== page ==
This study sets forth to uncover the background stories of the female heads of households i.e., the routes through which they become the heads of the household in Bangladesh context. The study included 22 purposively selected female heads from Rajshahi—a northwest district in Bangladesh. Using a semi-structured interview guide, qualitative in-depth interviewing technique was employed to gather the detailed life story of the women household heads. To generate themes, qualitative thematic analysis technique was used to analyze the interview texts. The findings suggest that the dissolution of marriage, either by the death of husband or divorce or separation, is the main reason for the development of (de jure) female headships irrespective of economic class and place of living. Only in few cases, situations like husband’s out-migration, disability and/or inability to earn an income thrust the (de facto) headship on the women. The study indicates that no woman, regardless of their class positions and places of living, take the charge of household headship willingly. As a qualitative study, the findings of the current study could be flawed by lack of generalization. The study offers empirical knowledge about the experiences of the female heads of households which could provide useful insights for the social workers and policy makers to have a better understanding about the diverse needs of female heads in Bangladesh. The route to female headship in Bangladesh is rarely studied. The current study is an attempt to fill up the study gap.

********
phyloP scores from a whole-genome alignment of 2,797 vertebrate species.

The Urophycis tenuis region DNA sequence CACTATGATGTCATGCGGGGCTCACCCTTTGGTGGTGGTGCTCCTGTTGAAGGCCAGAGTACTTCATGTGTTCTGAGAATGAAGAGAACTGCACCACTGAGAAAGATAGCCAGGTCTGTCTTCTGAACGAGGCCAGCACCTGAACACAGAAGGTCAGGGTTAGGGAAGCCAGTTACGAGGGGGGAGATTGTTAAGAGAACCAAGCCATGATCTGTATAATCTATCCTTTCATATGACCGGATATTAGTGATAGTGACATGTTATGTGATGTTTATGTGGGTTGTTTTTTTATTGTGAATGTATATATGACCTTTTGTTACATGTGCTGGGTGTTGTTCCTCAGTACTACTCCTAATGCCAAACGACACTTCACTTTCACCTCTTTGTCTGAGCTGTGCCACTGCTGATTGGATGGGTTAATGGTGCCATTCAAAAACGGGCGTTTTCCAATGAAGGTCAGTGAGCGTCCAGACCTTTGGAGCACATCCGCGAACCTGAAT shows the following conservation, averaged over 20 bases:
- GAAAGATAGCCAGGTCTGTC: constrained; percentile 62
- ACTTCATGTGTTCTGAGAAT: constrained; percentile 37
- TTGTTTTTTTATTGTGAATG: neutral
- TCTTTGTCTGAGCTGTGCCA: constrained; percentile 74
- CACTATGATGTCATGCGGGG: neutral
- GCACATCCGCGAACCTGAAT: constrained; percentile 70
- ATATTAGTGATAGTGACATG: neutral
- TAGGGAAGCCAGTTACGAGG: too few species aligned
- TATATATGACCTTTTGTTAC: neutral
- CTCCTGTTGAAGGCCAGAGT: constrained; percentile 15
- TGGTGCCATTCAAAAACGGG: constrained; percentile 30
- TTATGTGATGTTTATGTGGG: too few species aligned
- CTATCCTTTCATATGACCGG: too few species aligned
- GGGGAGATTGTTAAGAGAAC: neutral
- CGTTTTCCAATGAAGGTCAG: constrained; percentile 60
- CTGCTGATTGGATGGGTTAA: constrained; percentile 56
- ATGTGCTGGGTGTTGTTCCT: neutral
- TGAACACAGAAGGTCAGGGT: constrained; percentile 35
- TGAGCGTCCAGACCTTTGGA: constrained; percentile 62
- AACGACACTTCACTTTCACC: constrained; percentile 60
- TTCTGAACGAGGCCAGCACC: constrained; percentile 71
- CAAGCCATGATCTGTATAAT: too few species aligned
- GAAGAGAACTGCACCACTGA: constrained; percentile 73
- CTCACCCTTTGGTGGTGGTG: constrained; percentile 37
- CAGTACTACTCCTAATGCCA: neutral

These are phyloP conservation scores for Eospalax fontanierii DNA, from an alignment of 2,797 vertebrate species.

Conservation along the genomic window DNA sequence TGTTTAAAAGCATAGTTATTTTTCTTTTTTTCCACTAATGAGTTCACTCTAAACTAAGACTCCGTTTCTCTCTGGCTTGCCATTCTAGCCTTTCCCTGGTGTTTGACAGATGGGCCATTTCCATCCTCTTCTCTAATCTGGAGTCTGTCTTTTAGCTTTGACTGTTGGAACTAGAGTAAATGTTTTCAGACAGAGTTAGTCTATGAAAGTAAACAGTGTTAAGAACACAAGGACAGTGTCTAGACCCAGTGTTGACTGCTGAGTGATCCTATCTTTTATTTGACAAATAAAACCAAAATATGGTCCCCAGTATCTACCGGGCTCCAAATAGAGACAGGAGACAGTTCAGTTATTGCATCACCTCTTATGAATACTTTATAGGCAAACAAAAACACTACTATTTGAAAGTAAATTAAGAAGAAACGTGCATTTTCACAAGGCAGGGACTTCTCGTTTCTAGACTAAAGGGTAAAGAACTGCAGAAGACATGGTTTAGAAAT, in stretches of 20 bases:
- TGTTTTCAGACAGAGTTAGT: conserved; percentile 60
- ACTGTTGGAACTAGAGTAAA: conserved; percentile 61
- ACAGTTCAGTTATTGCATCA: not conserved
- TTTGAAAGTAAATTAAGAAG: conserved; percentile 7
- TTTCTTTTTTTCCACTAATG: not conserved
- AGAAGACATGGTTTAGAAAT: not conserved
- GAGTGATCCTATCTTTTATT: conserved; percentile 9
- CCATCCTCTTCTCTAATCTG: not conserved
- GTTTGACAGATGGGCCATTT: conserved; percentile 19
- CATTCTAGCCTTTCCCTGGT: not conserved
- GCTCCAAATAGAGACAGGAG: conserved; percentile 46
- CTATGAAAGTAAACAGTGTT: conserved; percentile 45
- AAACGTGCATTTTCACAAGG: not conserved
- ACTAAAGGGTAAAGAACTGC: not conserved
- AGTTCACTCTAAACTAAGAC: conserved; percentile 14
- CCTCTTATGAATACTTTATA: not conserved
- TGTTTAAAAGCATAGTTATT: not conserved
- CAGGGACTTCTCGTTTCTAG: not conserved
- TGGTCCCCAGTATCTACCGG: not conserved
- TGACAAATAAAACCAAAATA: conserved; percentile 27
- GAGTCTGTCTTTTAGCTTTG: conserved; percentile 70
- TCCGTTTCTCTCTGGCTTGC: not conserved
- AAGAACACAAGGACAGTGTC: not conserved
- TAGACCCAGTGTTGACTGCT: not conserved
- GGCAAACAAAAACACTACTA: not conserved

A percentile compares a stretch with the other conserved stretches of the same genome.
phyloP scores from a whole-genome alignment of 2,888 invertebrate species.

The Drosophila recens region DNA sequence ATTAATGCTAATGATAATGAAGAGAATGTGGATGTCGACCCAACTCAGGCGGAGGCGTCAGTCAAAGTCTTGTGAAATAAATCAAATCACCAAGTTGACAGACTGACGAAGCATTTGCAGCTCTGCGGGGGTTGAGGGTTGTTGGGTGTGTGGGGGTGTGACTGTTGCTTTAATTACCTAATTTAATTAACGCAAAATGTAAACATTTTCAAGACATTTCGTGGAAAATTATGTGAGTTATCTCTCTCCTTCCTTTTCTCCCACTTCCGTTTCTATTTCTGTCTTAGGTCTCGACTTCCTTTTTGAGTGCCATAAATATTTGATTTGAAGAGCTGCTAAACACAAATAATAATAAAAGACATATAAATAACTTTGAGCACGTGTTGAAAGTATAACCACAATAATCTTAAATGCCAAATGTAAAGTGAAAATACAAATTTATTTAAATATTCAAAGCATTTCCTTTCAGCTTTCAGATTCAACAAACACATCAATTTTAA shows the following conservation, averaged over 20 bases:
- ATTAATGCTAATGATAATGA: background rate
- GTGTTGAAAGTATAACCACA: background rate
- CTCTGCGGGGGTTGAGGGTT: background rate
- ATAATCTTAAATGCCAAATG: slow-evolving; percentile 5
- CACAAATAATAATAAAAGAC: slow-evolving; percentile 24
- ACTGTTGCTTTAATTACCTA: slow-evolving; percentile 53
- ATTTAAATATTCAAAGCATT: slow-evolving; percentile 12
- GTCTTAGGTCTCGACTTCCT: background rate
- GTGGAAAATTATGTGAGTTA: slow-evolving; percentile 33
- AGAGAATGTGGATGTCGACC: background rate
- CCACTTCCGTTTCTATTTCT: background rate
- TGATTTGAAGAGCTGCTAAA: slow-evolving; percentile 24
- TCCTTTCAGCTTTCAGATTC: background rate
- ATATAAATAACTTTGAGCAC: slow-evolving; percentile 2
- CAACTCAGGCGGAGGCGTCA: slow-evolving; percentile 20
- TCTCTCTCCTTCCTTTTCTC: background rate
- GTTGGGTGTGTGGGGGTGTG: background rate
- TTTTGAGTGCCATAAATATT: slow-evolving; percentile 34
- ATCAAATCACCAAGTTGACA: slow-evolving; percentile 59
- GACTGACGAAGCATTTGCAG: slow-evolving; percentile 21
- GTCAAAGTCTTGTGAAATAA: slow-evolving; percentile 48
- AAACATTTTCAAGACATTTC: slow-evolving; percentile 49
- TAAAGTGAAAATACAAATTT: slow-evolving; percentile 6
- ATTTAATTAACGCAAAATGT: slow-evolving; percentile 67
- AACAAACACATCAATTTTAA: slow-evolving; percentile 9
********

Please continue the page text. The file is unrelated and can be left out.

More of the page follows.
Buvinic, M. and Gupta, G.R. (1997) Female-Headed Households and Female- Maintained Families: Are They Worth Targeting to Reduce Poverty in Developing Countries? Economic Development & Cultural Change, 45, 259-280.
Ruwanpura, K.N. and Humphries, J. (2004) Mundane Heroines: Conflict, Ethnicity, Gender, and Female Headship in Eastern Sri Lanka. Feminist Economics, 10, 173-205. https://doi.org/10.1080/1354570042000217766
Tripathy, T. and Mishra, P. (2005) Female Headed Households Resources and Constraints: A Study on Orissa, India. Asia-Pacific Journal of Rural Development, 15, 77-94. https://doi.org/10.1177/1018529120050106
Islam, M. (1993) Female-Headed Households in Rural Bangladesh: A Survey. In: Mencher, J.P. and Okongwu, A., Eds., Where Did All the Men Go? Female-Headed/ Female-Supported Households in Cross-Cultural Perspective, Westview Press, Boulder, 233-242. https://doi.org/10.4324/9780429267550-11
Omar, D.B., Ahmad, P. and Sarimin, M. (2005) Urbanization and the Wellbeing of Female Headed Households in Malaysia: The Case Study of Lower Income Single Mothers in Urban Centres. 8th International Conference of the Asian Planning Schools Association, Penang, 11-14 September 2005.
Morada, B.H., Llaneta, M.A., Pangan, T.N. and Pomentil, C.L. (2001) Female-Headed Households in the Philippines. In: The DOLE First Research Conference, The Occupation Safety and Health Center, Quezon City, 5 December 2001.
Posel, D.R. (2001) Who Are the Heads of Households, What Do They Do, and Is the Concept of Headship Useful? An Analysis of Headship in South Africa. Development Southern Africa, 18, 651-670. https://doi.org/10.1080/03768350120097487
Barros, R., Fox, L. and Mendonca, R. (1997) Female-Headed Households, Poverty, and the Welfare of Children in Urban Brazil. Economic Development & Cultural Change, 45, 231-257. https://doi.org/10.1086/452272
Kossoudji, S. and Mueller, E. (1983) The Economic and Demographic Status of Female-Headed Households in Rural Botswana. Economic Development & Cultural Change, 31, 831-859. https://doi.org/10.1086/451360